One of the most successful campaigns in advertising history drew on glamour and growing feminist awareness to market a brand of cigarettes.
“You’ve come a long way, baby,” was the slogan for Virginia Slims, a longer, slimmer cigarette targeted specifically at women smokers.
Well, we’ve come a long way since then, baby. Recent surveys show that the rate of smoking in Canada and the U.S. has declined to about 15 per cent, the lowest rate ever recorded. It’s a phenomenal achievement, considering that in 1965, nearly half of the Canadian population smoked.
Back then, you didn’t have to buy cigarettes to be a smoker — all you had to do was inhale the air in boardrooms, offices, airplanes and restaurants. Ashtrays were ubiquitous; non-smoking areas were rare. I don’t miss those good old days one bit.
While Philip Morris, the maker of Virginia Slims, was likely the most successful in linking glamour to smoking, all tobacco companies did it, aided and abetted by Hollywood.
I love old movies, but it’s jarring to see all those people smoking. Many studies indicate that the smoking portrayed on movie screens had considerable influence in persuading people to smoke. The message was overt and powerful — cool, sophisticated, tough, savvy people smoked.
The reality is not so cool. Humphrey Bogart, the star of my favourite movie, Casablanca, was seldom without a cigarette. Do an image search on him, and most of his portraits show him with a cigarette.
His smoking led to esophageal cancer and his death. Not a glamorous way to go.
The Marlboro Man campaign, portraying rugged, handsome, outdoor types smoking Marlboro cigarettes, was launched to offset the perception that filtered cigarettes were feminine. Three of the actors who appeared in the commercials — Wayne McLaren, David McLean and Dick Hammer — died of lung cancer. But at least they weren’t sissies.
I had an aunt whose doctor checked her over and issued a stern warning to stop smoking. But she didn’t smoke — she ran a coffee shop in those days when smoking was allowed nearly everywhere. She, too, died of lung cancer.
Another of my relatives, albeit a vastly distant relative, is connected with millions of deaths from smoking. John Rolfe, my 10th great-grandfather, is credited with launching tobacco as a successful cash crop in colonial Virginia. Bad move, Grandpa.
But who knew? For 20 years, the Journal of the American Medical Association ran cigarette ads, featuring endorsements by doctors. One of the most infamous campaigns featured the slogan: “More doctors smoke Camels than any other cigarette.”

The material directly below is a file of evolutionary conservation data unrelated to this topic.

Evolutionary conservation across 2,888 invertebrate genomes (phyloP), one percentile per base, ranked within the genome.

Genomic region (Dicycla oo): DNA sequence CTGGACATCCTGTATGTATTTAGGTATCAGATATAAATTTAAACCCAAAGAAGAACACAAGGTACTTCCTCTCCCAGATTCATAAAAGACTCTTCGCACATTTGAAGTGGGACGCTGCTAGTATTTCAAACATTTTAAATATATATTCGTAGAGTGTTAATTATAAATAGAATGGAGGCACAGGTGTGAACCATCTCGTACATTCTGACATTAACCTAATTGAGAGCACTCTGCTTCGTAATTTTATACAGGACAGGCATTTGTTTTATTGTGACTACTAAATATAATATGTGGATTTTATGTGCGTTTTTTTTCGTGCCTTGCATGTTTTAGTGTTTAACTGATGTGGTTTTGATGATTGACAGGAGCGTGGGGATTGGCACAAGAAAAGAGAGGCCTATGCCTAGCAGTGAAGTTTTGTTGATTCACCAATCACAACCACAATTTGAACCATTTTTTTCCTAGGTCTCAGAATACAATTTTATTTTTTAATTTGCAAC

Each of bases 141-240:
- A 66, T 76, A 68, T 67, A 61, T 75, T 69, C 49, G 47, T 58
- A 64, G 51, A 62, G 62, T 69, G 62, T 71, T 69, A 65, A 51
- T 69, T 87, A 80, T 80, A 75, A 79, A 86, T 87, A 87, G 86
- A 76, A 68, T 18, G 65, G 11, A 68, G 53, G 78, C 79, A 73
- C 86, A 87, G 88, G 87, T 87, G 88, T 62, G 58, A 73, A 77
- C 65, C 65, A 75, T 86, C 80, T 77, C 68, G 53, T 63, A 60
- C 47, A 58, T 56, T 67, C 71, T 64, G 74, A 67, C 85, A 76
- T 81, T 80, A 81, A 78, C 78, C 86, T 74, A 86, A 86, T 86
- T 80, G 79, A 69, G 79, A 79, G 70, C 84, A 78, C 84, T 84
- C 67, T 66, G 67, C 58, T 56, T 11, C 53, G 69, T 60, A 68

How things have changed. Canada banned tobacco advertising in 1988 and required that cigarette packages carry health warnings. The word has got around — smoking is bad for you. And it’s no longer cool — you’re more likely to be reviled than admired for smoking.
Smoking bans have had a considerable effect, says Patricia Folan, director of the Center for Tobacco Control in Great Neck, New York.
“I hear from smokers all the time: ‘When I can’t smoke here, I can’t smoke there, when people see me smoke they look at me like I’m a pariah — it makes me want to not smoke anymore,’ ” said Folan.
So only 15 per cent of Canadians smoke, but that’s still too many.
According to the Centre for Population Health Impact in Waterloo, Ont., tobacco is still the leading preventable cause of death in Canada. Smoking is responsible for about 37,000 deaths a year in Canada, about a third of those from cancer.
The centre estimates the overall economic cost to the country is $17 billion a year, $4.4 billion of that in direct health-care costs.
The number of smoking scenes in movies and on television has decreased, but not enough. A U.S. Surgeon General’s report in 2012 concluded that exposure to onscreen smoking in movies causes young people to start smoking. Because of this exposure, says the report, 6.4 million children alive today will become smokers, and two million of these children will die prematurely from diseases caused by smoking.
We’ve come a long way, baby, but we still have a long way to go.